Wednesday, June 25, 2008


In 1893, a jury in Fall River, Mass., found Lizzy Borden not guilty in the ax killings of her father and stepmother.

In 1898, the U.S. Navy seized Guam, the largest of the Mariana Islands in the Pacific, during the Spanish-American War. The people of Guam were granted U.S. citizenship in 1950.

In 1900, in response to widespread foreign encroachment upon China's national affairs, Chinese nationalists launched the so-called Boxer Rebellion in Peking.

In 1963, the United States and the Soviet Union agreed to establish a hot line communications link between Washington and Moscow.

In 1967, the American Independent Party was formed to back George Wallace of Alabama for president.

In 1977, oil began to flow through the $7.7 billion, 789-mile Alaska pipeline.

In 1986, U.S. President Ronald Reagan had two benign polyps removed from his colon at Bethesda Naval Hospital in Maryland.

In 1990, U.S. President George H.W. Bush broke off U.S. diplomatic contact with the Palestine Liberation Organization after the PLO refused to act against a factional leader who plotted to attack Israel.

Also in 1990, South African nationalist Nelson Mandela began a triumphant U.S. fund-raising tour in New York.

In 1991, the German parliament voted in favor of moving its capital from Bonn to Berlin.

In 1994, O.J. Simpson pleaded "100 percent not guilty" to charges he killed his ex-wife and her friend.

In 1995, a military court acquitted Air Force Capt. James Wang of charges in connection with the April 1994 downing of two U.S Army helicopters over Iraq. He'd been the senior director of an AWACS plane that failed to warn two U.S. jets that the choppers were friendly.

In 1996, U.S. Attorney General Janet Reno asked that the Whitewater counsel be allowed to investigate the matter of FBI background checks. A panel of judges agreed the next day.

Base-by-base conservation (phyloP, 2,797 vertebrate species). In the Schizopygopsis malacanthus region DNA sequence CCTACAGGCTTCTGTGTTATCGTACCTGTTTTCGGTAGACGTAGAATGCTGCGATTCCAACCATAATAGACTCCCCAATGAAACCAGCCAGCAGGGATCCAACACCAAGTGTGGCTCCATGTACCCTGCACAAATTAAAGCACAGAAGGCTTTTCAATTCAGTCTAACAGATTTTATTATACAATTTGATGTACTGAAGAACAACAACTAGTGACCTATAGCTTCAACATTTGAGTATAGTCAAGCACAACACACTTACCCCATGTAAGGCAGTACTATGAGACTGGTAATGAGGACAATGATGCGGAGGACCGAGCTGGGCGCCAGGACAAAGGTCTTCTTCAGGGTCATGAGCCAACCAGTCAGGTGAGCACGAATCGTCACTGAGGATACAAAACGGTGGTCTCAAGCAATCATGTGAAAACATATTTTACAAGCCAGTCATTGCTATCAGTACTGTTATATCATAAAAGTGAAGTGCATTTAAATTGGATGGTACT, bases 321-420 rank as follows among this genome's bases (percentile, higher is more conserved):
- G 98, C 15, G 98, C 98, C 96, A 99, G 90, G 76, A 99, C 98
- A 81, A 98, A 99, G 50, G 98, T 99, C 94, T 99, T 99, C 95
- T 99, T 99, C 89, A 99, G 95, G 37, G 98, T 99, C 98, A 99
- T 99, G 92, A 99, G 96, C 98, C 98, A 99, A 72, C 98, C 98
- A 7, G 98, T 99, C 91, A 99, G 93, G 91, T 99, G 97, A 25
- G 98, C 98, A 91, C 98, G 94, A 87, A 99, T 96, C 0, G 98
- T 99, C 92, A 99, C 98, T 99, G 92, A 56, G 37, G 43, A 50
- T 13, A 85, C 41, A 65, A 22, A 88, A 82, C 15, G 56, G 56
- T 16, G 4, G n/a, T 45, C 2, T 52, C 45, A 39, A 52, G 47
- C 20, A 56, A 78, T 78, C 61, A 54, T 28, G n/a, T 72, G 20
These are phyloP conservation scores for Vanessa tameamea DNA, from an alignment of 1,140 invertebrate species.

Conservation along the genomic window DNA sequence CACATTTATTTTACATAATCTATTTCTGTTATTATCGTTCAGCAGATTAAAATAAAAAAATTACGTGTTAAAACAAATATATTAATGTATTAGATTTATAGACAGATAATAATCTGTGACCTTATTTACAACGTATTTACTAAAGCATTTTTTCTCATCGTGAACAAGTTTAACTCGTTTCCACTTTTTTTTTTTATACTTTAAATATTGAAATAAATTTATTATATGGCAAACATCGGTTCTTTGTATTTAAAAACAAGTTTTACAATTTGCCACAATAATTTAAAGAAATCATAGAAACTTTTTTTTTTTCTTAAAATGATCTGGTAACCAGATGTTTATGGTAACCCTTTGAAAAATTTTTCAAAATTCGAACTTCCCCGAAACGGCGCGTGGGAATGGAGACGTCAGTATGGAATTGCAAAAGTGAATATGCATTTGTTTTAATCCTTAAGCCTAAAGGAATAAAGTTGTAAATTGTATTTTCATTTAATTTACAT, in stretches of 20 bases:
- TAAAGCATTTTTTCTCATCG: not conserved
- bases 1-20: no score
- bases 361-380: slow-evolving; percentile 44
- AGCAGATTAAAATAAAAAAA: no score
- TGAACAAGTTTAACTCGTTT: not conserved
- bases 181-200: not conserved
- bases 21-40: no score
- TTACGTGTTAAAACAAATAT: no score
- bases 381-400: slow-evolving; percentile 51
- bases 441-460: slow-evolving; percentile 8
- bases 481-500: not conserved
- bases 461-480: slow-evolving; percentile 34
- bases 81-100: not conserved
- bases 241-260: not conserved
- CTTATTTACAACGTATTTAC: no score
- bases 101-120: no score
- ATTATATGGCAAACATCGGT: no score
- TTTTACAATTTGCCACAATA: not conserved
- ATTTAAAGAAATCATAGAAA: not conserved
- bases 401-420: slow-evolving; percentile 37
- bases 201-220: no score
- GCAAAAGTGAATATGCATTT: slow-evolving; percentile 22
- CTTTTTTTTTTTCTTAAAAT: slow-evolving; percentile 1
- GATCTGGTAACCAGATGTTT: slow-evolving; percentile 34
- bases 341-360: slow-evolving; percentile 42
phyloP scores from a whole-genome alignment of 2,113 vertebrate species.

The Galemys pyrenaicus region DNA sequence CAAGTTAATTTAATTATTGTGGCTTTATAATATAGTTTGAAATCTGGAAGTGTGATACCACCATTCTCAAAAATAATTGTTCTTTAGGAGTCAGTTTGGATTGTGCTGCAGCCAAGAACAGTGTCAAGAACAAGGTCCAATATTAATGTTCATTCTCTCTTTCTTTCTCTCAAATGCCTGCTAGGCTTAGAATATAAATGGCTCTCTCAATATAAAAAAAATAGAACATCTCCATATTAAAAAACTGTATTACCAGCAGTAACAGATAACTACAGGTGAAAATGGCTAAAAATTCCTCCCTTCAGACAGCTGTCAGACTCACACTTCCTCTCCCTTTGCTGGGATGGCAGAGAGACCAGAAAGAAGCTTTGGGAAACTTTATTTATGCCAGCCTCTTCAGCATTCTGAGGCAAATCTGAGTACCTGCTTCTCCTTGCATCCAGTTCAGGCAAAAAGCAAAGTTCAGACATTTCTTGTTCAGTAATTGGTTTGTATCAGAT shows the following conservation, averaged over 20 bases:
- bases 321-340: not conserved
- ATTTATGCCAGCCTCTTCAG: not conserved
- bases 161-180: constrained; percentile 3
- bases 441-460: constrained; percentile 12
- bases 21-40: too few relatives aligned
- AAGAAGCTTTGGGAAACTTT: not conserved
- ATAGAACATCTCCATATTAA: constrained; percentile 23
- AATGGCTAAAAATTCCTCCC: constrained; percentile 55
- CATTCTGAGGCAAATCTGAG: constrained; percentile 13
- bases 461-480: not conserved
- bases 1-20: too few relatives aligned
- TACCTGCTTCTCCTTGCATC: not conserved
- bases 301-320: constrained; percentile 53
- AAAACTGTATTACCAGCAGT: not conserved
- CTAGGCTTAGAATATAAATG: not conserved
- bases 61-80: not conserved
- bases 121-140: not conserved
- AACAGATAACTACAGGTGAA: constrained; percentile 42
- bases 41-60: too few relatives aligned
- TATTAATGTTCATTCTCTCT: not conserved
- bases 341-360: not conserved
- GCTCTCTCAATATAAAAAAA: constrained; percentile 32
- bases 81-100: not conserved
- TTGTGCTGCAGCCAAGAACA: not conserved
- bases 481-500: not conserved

In 1997, four major U.S. tobacco companies and several state attorneys general, after months of negotiations, agreed to a $368.5 billion settlement to recover the costs of smoking-related illnesses.

In 1999, NATO formally ended its bombing campaign of Yugoslavia as Serb forces completed their withdrawal from Kosovo.

In 2000, Taiwan's new president invited his Chinese counterpart to take part in a peace effort similar to one begun by North and South Korea.

In 2003, a top lieutenant to Saddam Hussein told U.S. interrogators that the Iraqi leader and his two sons survived the war in Iraq. Saddam was later captured and, in a separate incident, his sons died in a raid.

Also in 2003, up to 200 illegal immigrants were feared dead after their boat capsized off the coast of Tunisia on its way to Italy.

In 2004, Pakistan and India reached agreement on banning nuclear testing.

In 2005, U.S. Senate Democrats temporarily blocked U.S. President George Bush's nomination of John Bolton as envoy to the United Nations.
Notable Birthdays, June 25
Those born on this date include:
- French composer Gustave Charpentier in 1860
- Broadway producer George Abbott in 1887
- English novelist and critic George Orwell, author of "1984," in 1903
- Movie director Sidney Lumet in 1924 (age 82)
- Actress June Lockhart in 1925 (age 81)
- Civil rights advocate James Meredith in 1933 (age 73)
- Actor Jimmie Walker in 1948 (age 58)
- Pop singers Carly Simon in 1945 (age 61) and George Michael in 1963 (age 43)

Copyright 2006 by United Press International

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